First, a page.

Finally, because immediate-release morphine- and codeine-related opioids have a duration of action of about 4 to 6 hours, patients on an ER opioid (which typically last 8 to 12 hours, 24 hours, or 2 to 3 days) are less likely to awaken in the middle of the night with pain; a bed-time dose will last until morning. It is worth stating that, while ER opioids generally help patients to obtain a full night’s sleep, it is difficult to compare the effect of either product on actual REM sleep.

Less Euphoria, Lower Street Value

The reason that opioid addicts prefer to inject opioids rather than take pills and that marijuana users prefer to smoke rather than eat pot is that the former method gets the drug into the brain faster. The consequence of this was explained in the Diagnostic and Statistical Manual of Mental Disorders: “Routes of administration that produce more rapid and efficient absorption into the bloodstream (eg, IV, smoking, ‘snorting’) tend to result in a more intense intoxication and an increased likelihood of an escalating pattern of substance use…. Similarly, rapidly acting substances are more likely than slower-acting substances to produce immediate intoxication."12

The faster a drug reaches brain, the more likely it is to produce mood changes such as euphoria. This speed is why drug addicts prefer to crush pills and inject or inhale them rather than swallow many pills. When in 2010 the first ER oxycodone (OxyContin) was changed to a crush-resistant formulation, its street value plummeted. Many addicts then transitioned to heroin (now laced with fentanyl), which is much less safe, and, coupled with other factors, the opioid overdose crisis took off. Currently, most ER opioids have abuse-deterrent properties and are crush-resistant, whereas IR opioids are more likely to be diverted. IR oxycodone tends to be worth about $1 per mg on the street.

Because ER opioids are less likely than IR opioids to produce mood changes, I contend it is in the best interest of chronic pain patients who have a history of opioid addiction but can benefit from opioids, to be prescribed only an abuse-deterrent ER formulation or a patch. (If the addiction history is recent, it is wise to refer the patient to a pain and addiction specialist).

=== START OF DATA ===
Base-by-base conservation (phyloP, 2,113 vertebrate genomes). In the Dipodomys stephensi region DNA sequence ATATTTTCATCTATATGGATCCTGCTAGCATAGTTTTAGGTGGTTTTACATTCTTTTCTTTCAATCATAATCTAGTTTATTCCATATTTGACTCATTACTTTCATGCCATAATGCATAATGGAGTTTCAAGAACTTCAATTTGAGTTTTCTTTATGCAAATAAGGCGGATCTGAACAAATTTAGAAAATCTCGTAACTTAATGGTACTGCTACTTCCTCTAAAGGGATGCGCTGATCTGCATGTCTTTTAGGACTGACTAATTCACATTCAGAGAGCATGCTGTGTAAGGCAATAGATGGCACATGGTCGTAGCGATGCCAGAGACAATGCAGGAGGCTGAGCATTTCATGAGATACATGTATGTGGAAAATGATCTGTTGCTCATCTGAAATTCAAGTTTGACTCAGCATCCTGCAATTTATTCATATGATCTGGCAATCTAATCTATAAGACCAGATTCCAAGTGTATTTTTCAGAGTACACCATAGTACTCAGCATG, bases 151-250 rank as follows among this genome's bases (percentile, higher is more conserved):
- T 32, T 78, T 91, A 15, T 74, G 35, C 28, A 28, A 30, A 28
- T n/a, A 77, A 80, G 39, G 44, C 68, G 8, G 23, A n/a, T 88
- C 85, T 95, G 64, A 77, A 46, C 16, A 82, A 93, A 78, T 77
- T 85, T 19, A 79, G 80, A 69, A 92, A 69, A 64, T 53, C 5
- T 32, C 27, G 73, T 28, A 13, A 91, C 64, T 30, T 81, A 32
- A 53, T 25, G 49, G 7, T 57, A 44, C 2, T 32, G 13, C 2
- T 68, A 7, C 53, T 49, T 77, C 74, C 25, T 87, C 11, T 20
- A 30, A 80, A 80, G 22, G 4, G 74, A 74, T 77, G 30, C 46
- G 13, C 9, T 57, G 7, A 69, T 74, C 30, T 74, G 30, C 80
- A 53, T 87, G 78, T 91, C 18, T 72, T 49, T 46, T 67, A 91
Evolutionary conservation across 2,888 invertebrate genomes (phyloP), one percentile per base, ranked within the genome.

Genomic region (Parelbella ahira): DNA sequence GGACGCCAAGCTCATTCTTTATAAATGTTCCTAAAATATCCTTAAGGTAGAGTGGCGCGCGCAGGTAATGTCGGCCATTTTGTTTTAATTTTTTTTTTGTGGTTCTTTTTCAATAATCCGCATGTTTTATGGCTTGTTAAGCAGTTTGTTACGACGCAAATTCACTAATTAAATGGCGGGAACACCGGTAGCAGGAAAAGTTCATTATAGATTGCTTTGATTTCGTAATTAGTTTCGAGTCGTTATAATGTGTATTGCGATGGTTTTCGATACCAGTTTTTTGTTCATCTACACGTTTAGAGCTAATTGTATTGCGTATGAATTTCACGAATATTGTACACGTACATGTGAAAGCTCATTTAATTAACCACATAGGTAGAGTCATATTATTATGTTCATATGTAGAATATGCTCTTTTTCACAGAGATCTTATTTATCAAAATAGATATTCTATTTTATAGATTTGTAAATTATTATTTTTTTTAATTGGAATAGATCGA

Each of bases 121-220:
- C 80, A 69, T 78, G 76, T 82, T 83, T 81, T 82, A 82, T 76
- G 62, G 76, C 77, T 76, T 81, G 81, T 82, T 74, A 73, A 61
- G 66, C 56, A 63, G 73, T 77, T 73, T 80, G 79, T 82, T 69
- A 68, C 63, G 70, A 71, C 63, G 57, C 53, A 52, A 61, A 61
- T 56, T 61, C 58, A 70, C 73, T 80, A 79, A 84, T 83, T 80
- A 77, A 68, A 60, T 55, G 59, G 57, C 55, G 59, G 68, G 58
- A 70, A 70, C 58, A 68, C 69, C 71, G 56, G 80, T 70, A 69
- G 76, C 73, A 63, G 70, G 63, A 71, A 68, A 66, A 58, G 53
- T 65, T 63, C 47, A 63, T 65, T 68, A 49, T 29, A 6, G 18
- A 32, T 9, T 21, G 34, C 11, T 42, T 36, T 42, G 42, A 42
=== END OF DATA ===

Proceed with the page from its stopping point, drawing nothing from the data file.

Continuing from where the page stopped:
Prescribers who attempt to transition chronic pain patients after months or years on an IR opioid (eg, 10 or 20 mg IR oxycodone qid) to the same dose in an ER formulation sometimes report that the patient resists the change. This response can be true for compliant patients for whom diversion or addiction is not an issue. A possible explanation is that they may have a previously undiagnosed depression, and that these patients, in addition to getting pain relief for whatever pain they were experiencing, were also inadvertently getting chemical help for their depression.

Psychiatrist Anna Fels’ 2016 opinion piece in the New York Times, titled “Are Opioids the Next Antidepressant?” provides evidence for why she supports this possibility.13 What this implies is that there may be a cohort of patients who were initially treated for acute pain, who may no longer need chronic opioids for pain relief, but resist getting off their IR opioids because they feel better on it. Users do not experience euphoria, but rather, less depression, unaware that the opioid is now serving to treat their depression. Such patients might be better served by psychological counseling and, if needed, non-opioid antidepressants. Early transition to ER opioids may avoid this resistance.


The Federation of State Medical Boards has advised, “When initiating opioid therapy, the lowest dose possible should be given and titrated to effect. It is generally suggested to begin opioid therapy with a short-acting opioid and rotate to a long-acting/extended-release if indicated."14

In addition, clinicians need to remember that pain is not uniform. Most patients with chronic conditions experience “break-through pain,” which may be caused by temporarily increased activity, by emotional experiences, weather, disease progression or flare-up, and sometimes for no obvious reason. For patients with round-the-clock pain, ER opioids are sometimes preferable to IR. In many cases, patients benefit from a combination of timed ER doses supplemented as needed with IR opioid doses.

In my view, IR opioids generally should be used when initiating pain treatment, but ongoing opioid treatment should usually involve transition to ER formulations. Notwithstanding, the package insert for some ER opioids (eg, ER morphine, Butrans, Nucynta) reflects FDA indications such that low doses may be prescribed for chronic pain as an initial prescription without regular use of an IR opioid prior to initiation of the ER product.

Last updated on: June 18, 2020
Continue Reading:
What’s In A Name? In This Case, That Which We Call Addiction Is Not Dependence
close X